Thursday, 29 May 2014

Meet the Great Grandparents

Meet the Great Grandparents
 Pascoe can tell you that the reward for reaching maturity is to be considered trustworthy by members of older generations.  And that the consequence of this new esteem is…horrible jobs.

Recently he has braved poisonous spiders in his Cornish grandparents’ shed, and got up to his armpits in mud to mend his parents’ (our) pond.

The other day he met up with with his father at the home of his Northumberland grandparents.  No horrible jobs were scheduled.

But on spotting Pascoe, his grandfather decided that he needed the loft clearing.  Nigel and Pascoe girded their loins.  At least life-threatening fauna were unlikely to be involved this time.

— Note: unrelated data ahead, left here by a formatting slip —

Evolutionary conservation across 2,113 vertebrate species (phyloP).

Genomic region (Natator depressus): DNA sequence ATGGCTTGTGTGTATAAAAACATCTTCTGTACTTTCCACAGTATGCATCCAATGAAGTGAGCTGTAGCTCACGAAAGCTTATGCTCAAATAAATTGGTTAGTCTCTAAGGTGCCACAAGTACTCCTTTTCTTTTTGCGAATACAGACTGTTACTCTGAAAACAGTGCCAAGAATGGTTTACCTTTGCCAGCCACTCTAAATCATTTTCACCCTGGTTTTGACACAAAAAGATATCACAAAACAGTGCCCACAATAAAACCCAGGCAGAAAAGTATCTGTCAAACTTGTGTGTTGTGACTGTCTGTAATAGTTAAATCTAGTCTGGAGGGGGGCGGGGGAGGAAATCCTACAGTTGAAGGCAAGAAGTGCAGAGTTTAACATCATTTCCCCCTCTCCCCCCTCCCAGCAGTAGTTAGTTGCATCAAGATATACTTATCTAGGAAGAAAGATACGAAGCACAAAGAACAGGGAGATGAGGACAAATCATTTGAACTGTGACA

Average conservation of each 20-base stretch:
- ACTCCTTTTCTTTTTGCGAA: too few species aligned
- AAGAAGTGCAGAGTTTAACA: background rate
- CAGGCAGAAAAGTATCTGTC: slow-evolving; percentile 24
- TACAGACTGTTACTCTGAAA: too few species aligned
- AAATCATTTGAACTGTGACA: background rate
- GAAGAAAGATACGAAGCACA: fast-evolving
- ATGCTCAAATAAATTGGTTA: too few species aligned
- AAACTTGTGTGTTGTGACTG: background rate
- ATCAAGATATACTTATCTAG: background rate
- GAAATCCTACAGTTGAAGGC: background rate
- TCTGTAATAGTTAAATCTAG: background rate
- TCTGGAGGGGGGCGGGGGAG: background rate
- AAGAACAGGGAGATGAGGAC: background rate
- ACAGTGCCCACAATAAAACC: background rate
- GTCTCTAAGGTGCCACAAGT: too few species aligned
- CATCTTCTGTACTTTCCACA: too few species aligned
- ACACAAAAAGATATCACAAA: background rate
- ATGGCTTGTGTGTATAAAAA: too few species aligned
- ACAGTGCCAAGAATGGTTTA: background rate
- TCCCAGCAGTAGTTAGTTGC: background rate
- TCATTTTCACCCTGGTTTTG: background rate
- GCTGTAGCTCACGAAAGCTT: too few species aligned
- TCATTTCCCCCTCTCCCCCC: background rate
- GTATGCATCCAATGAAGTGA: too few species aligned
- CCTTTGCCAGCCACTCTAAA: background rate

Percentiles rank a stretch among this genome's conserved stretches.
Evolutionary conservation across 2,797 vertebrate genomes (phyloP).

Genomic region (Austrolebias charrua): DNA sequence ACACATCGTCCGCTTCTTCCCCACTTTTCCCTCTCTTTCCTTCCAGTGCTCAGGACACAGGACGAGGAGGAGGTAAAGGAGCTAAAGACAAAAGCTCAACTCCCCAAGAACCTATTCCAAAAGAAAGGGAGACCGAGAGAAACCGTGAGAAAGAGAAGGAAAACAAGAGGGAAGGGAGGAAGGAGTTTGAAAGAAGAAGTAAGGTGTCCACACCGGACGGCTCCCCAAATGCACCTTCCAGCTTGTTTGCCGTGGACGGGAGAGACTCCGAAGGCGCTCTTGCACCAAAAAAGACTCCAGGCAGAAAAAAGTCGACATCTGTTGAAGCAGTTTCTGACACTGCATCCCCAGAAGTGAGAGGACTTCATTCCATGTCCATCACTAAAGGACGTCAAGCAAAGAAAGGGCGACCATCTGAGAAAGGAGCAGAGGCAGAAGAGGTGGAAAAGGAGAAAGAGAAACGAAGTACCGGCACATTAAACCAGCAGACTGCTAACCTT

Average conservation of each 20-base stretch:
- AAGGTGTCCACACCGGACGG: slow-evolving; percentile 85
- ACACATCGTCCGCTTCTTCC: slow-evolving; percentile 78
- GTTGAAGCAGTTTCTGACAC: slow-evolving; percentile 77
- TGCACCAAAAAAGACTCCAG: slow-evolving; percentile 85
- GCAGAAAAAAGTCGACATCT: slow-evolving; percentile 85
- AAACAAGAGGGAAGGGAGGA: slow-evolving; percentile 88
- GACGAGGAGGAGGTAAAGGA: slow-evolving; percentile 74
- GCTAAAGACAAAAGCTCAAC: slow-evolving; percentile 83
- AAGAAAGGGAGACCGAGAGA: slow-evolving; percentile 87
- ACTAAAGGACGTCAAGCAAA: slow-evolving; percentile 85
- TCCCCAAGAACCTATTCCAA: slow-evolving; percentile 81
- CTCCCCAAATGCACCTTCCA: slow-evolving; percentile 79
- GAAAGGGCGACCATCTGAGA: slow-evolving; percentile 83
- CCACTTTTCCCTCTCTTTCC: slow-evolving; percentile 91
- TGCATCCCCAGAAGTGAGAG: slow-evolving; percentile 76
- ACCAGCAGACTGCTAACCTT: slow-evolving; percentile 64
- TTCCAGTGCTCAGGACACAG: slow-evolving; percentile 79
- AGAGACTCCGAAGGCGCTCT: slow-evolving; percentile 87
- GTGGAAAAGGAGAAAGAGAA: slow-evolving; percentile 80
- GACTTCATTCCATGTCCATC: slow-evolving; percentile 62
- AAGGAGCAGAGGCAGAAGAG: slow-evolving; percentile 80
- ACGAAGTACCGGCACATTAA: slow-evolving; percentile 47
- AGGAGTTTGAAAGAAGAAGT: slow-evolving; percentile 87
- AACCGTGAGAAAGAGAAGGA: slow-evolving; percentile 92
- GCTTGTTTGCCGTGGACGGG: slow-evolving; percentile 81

In trip after trip, they heaved out boxes of junk and treasure, including the tools and chemicals that Granddad used to use for DIY. 
Nearing the end of the task, Pascoe levered out yet another  box of chemicals from behind the water cistern.  By this time, he had passed the point of curiosity, and was about to sling them when Nigel noticed that two large brown plastic canisters had names on the lid.  Familiar names.
“Pascoe, I think this could be….”
It was.
Pascoe was meeting his great grandparents. 
In ash form.
There followed an interval of thoughtful silence und unasked questions.

It was decided that they would be scattered from the local bridge into the Tyne which goes down into the sea, the same sea that carried them from England to their life’s work in Africa, and home again to retirement in Surrey.

One last job to be done for them.